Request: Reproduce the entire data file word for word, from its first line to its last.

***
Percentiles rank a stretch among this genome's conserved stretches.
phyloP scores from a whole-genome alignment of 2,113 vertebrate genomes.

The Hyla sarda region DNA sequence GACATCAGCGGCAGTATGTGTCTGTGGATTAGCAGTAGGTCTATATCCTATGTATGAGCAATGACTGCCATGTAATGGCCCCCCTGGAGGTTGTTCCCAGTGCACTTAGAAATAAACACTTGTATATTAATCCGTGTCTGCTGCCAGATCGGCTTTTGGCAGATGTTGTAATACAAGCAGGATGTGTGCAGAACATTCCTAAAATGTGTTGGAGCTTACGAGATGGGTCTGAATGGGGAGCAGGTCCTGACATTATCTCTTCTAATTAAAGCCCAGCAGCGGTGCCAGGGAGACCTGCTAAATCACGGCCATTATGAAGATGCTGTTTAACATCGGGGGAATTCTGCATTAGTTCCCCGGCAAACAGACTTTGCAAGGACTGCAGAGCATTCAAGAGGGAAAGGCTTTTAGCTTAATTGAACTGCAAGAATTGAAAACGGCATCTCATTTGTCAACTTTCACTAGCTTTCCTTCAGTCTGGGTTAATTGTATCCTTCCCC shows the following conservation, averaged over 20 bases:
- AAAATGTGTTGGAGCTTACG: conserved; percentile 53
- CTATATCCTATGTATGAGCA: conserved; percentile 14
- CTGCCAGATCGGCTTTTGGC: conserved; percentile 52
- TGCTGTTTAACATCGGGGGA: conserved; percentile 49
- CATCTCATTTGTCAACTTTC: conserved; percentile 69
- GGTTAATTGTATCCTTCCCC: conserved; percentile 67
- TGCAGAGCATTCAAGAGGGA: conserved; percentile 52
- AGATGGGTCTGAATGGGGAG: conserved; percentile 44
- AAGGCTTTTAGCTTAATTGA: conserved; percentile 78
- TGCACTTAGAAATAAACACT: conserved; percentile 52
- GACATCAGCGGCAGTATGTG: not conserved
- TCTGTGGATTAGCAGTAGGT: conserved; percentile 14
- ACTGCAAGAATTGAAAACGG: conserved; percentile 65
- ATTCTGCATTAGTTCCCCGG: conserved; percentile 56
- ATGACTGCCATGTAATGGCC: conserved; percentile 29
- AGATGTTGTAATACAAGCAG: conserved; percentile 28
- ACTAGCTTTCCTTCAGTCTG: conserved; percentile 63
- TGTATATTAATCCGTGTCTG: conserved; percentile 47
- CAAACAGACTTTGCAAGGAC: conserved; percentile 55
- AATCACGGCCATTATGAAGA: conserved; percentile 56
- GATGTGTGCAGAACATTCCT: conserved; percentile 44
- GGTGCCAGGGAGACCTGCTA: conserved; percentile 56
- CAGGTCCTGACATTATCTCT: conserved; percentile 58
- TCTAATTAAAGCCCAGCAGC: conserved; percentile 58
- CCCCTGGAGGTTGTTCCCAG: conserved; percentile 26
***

Percentiles rank a stretch among this genome's conserved stretches.
phyloP scores from a whole-genome alignment of 2,113 vertebrate genomes.

The Hyla sarda region DNA sequence GACATCAGCGGCAGTATGTGTCTGTGGATTAGCAGTAGGTCTATATCCTATGTATGAGCAATGACTGCCATGTAATGGCCCCCCTGGAGGTTGTTCCCAGTGCACTTAGAAATAAACACTTGTATATTAATCCGTGTCTGCTGCCAGATCGGCTTTTGGCAGATGTTGTAATACAAGCAGGATGTGTGCAGAACATTCCTAAAATGTGTTGGAGCTTACGAGATGGGTCTGAATGGGGAGCAGGTCCTGACATTATCTCTTCTAATTAAAGCCCAGCAGCGGTGCCAGGGAGACCTGCTAAATCACGGCCATTATGAAGATGCTGTTTAACATCGGGGGAATTCTGCATTAGTTCCCCGGCAAACAGACTTTGCAAGGACTGCAGAGCATTCAAGAGGGAAAGGCTTTTAGCTTAATTGAACTGCAAGAATTGAAAACGGCATCTCATTTGTCAACTTTCACTAGCTTTCCTTCAGTCTGGGTTAATTGTATCCTTCCCC shows the following conservation, averaged over 20 bases:
- AAAATGTGTTGGAGCTTACG: conserved; percentile 53
- CTATATCCTATGTATGAGCA: conserved; percentile 14
- CTGCCAGATCGGCTTTTGGC: conserved; percentile 52
- TGCTGTTTAACATCGGGGGA: conserved; percentile 49
- CATCTCATTTGTCAACTTTC: conserved; percentile 69
- GGTTAATTGTATCCTTCCCC: conserved; percentile 67
- TGCAGAGCATTCAAGAGGGA: conserved; percentile 52
- AGATGGGTCTGAATGGGGAG: conserved; percentile 44
- AAGGCTTTTAGCTTAATTGA: conserved; percentile 78
- TGCACTTAGAAATAAACACT: conserved; percentile 52
- GACATCAGCGGCAGTATGTG: not conserved
- TCTGTGGATTAGCAGTAGGT: conserved; percentile 14
- ACTGCAAGAATTGAAAACGG: conserved; percentile 65
- ATTCTGCATTAGTTCCCCGG: conserved; percentile 56
- ATGACTGCCATGTAATGGCC: conserved; percentile 29
- AGATGTTGTAATACAAGCAG: conserved; percentile 28
- ACTAGCTTTCCTTCAGTCTG: conserved; percentile 63
- TGTATATTAATCCGTGTCTG: conserved; percentile 47
- CAAACAGACTTTGCAAGGAC: conserved; percentile 55
- AATCACGGCCATTATGAAGA: conserved; percentile 56
- GATGTGTGCAGAACATTCCT: conserved; percentile 44
- GGTGCCAGGGAGACCTGCTA: conserved; percentile 56
- CAGGTCCTGACATTATCTCT: conserved; percentile 58
- TCTAATTAAAGCCCAGCAGC: conserved; percentile 58
- CCCCTGGAGGTTGTTCCCAG: conserved; percentile 26